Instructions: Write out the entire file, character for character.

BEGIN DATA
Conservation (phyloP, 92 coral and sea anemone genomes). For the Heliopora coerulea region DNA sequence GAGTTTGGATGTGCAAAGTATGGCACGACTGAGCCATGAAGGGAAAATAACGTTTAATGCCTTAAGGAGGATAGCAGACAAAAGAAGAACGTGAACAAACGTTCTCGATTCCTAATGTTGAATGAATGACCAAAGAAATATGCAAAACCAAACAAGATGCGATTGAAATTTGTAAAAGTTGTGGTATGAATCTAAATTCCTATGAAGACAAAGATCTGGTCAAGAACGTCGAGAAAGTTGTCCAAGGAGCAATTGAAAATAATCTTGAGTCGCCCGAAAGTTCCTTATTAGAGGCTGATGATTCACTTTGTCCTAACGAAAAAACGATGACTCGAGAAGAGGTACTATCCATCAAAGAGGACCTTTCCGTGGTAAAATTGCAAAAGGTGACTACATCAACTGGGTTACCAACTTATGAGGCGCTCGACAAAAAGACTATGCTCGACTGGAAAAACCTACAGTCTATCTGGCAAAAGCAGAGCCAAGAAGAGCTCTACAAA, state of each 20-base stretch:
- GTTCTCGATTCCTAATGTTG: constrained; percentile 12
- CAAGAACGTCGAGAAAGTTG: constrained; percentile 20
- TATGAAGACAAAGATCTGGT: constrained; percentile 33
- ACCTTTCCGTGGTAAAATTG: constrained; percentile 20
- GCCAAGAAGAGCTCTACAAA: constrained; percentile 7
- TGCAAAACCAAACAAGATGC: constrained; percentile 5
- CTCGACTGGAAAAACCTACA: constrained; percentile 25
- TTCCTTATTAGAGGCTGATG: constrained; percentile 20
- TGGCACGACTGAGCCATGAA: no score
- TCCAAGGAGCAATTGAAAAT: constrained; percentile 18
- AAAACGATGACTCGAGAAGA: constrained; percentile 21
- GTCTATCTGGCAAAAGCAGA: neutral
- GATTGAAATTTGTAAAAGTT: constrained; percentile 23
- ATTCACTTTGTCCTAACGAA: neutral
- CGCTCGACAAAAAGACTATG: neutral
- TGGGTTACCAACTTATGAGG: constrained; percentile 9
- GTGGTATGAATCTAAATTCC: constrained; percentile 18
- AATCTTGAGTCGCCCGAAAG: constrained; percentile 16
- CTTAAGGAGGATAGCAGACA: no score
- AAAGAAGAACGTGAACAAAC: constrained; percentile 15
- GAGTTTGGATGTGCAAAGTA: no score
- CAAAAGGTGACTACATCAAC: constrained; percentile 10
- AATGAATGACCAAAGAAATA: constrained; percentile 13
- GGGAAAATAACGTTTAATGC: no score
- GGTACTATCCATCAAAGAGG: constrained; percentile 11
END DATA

Conservation (phyloP, 92 coral and sea anemone genomes). For the Heliopora coerulea region DNA sequence GAGTTTGGATGTGCAAAGTATGGCACGACTGAGCCATGAAGGGAAAATAACGTTTAATGCCTTAAGGAGGATAGCAGACAAAAGAAGAACGTGAACAAACGTTCTCGATTCCTAATGTTGAATGAATGACCAAAGAAATATGCAAAACCAAACAAGATGCGATTGAAATTTGTAAAAGTTGTGGTATGAATCTAAATTCCTATGAAGACAAAGATCTGGTCAAGAACGTCGAGAAAGTTGTCCAAGGAGCAATTGAAAATAATCTTGAGTCGCCCGAAAGTTCCTTATTAGAGGCTGATGATTCACTTTGTCCTAACGAAAAAACGATGACTCGAGAAGAGGTACTATCCATCAAAGAGGACCTTTCCGTGGTAAAATTGCAAAAGGTGACTACATCAACTGGGTTACCAACTTATGAGGCGCTCGACAAAAAGACTATGCTCGACTGGAAAAACCTACAGTCTATCTGGCAAAAGCAGAGCCAAGAAGAGCTCTACAAA, state of each 20-base stretch:
- GTTCTCGATTCCTAATGTTG: constrained; percentile 12
- CAAGAACGTCGAGAAAGTTG: constrained; percentile 20
- TATGAAGACAAAGATCTGGT: constrained; percentile 33
- ACCTTTCCGTGGTAAAATTG: constrained; percentile 20
- GCCAAGAAGAGCTCTACAAA: constrained; percentile 7
- TGCAAAACCAAACAAGATGC: constrained; percentile 5
- CTCGACTGGAAAAACCTACA: constrained; percentile 25
- TTCCTTATTAGAGGCTGATG: constrained; percentile 20
- TGGCACGACTGAGCCATGAA: no score
- TCCAAGGAGCAATTGAAAAT: constrained; percentile 18
- AAAACGATGACTCGAGAAGA: constrained; percentile 21
- GTCTATCTGGCAAAAGCAGA: neutral
- GATTGAAATTTGTAAAAGTT: constrained; percentile 23
- ATTCACTTTGTCCTAACGAA: neutral
- CGCTCGACAAAAAGACTATG: neutral
- TGGGTTACCAACTTATGAGG: constrained; percentile 9
- GTGGTATGAATCTAAATTCC: constrained; percentile 18
- AATCTTGAGTCGCCCGAAAG: constrained; percentile 16
- CTTAAGGAGGATAGCAGACA: no score
- AAAGAAGAACGTGAACAAAC: constrained; percentile 15
- GAGTTTGGATGTGCAAAGTA: no score
- CAAAAGGTGACTACATCAAC: constrained; percentile 10
- AATGAATGACCAAAGAAATA: constrained; percentile 13
- GGGAAAATAACGTTTAATGC: no score
- GGTACTATCCATCAAAGAGG: constrained; percentile 11